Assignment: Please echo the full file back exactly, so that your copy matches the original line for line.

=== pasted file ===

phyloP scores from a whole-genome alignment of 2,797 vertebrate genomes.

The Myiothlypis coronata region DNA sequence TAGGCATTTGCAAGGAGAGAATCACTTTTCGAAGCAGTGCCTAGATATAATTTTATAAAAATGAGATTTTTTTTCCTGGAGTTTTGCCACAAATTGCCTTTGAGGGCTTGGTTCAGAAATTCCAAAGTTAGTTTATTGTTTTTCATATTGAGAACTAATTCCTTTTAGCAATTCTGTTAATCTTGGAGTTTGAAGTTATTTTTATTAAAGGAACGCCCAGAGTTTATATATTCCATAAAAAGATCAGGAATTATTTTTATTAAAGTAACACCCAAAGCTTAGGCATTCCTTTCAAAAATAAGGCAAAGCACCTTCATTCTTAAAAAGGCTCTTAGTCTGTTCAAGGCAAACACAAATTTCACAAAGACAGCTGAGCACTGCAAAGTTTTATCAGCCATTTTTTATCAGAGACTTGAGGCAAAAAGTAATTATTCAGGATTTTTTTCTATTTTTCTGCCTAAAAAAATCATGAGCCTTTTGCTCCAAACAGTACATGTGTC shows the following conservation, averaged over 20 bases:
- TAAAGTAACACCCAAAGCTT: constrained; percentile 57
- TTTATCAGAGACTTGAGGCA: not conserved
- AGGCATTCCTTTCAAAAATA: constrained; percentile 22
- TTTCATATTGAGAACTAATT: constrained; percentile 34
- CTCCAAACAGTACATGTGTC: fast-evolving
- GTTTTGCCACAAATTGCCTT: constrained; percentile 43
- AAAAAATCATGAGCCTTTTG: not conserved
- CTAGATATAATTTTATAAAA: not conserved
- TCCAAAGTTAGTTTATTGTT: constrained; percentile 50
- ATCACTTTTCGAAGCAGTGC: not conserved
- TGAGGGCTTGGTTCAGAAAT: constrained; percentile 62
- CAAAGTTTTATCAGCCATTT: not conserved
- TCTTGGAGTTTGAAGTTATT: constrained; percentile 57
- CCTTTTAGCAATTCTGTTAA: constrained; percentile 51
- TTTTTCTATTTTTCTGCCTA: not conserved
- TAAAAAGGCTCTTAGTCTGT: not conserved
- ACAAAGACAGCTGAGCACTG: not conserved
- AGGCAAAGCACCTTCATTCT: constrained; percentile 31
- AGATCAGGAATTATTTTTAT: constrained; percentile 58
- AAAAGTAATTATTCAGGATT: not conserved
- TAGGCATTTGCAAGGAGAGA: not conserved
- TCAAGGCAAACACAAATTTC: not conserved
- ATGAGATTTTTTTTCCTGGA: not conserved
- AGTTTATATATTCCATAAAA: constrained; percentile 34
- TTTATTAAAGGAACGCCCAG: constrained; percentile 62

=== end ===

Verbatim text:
phyloP scores from a whole-genome alignment of 2,797 vertebrate genomes.

The Myiothlypis coronata region DNA sequence TAGGCATTTGCAAGGAGAGAATCACTTTTCGAAGCAGTGCCTAGATATAATTTTATAAAAATGAGATTTTTTTTCCTGGAGTTTTGCCACAAATTGCCTTTGAGGGCTTGGTTCAGAAATTCCAAAGTTAGTTTATTGTTTTTCATATTGAGAACTAATTCCTTTTAGCAATTCTGTTAATCTTGGAGTTTGAAGTTATTTTTATTAAAGGAACGCCCAGAGTTTATATATTCCATAAAAAGATCAGGAATTATTTTTATTAAAGTAACACCCAAAGCTTAGGCATTCCTTTCAAAAATAAGGCAAAGCACCTTCATTCTTAAAAAGGCTCTTAGTCTGTTCAAGGCAAACACAAATTTCACAAAGACAGCTGAGCACTGCAAAGTTTTATCAGCCATTTTTTATCAGAGACTTGAGGCAAAAAGTAATTATTCAGGATTTTTTTCTATTTTTCTGCCTAAAAAAATCATGAGCCTTTTGCTCCAAACAGTACATGTGTC shows the following conservation, averaged over 20 bases:
- TAAAGTAACACCCAAAGCTT: constrained; percentile 57
- TTTATCAGAGACTTGAGGCA: not conserved
- AGGCATTCCTTTCAAAAATA: constrained; percentile 22
- TTTCATATTGAGAACTAATT: constrained; percentile 34
- CTCCAAACAGTACATGTGTC: fast-evolving
- GTTTTGCCACAAATTGCCTT: constrained; percentile 43
- AAAAAATCATGAGCCTTTTG: not conserved
- CTAGATATAATTTTATAAAA: not conserved
- TCCAAAGTTAGTTTATTGTT: constrained; percentile 50
- ATCACTTTTCGAAGCAGTGC: not conserved
- TGAGGGCTTGGTTCAGAAAT: constrained; percentile 62
- CAAAGTTTTATCAGCCATTT: not conserved
- TCTTGGAGTTTGAAGTTATT: constrained; percentile 57
- CCTTTTAGCAATTCTGTTAA: constrained; percentile 51
- TTTTTCTATTTTTCTGCCTA: not conserved
- TAAAAAGGCTCTTAGTCTGT: not conserved
- ACAAAGACAGCTGAGCACTG: not conserved
- AGGCAAAGCACCTTCATTCT: constrained; percentile 31
- AGATCAGGAATTATTTTTAT: constrained; percentile 58
- AAAAGTAATTATTCAGGATT: not conserved
- TAGGCATTTGCAAGGAGAGA: not conserved
- TCAAGGCAAACACAAATTTC: not conserved
- ATGAGATTTTTTTTCCTGGA: not conserved
- AGTTTATATATTCCATAAAA: constrained; percentile 34
- TTTATTAAAGGAACGCCCAG: constrained; percentile 62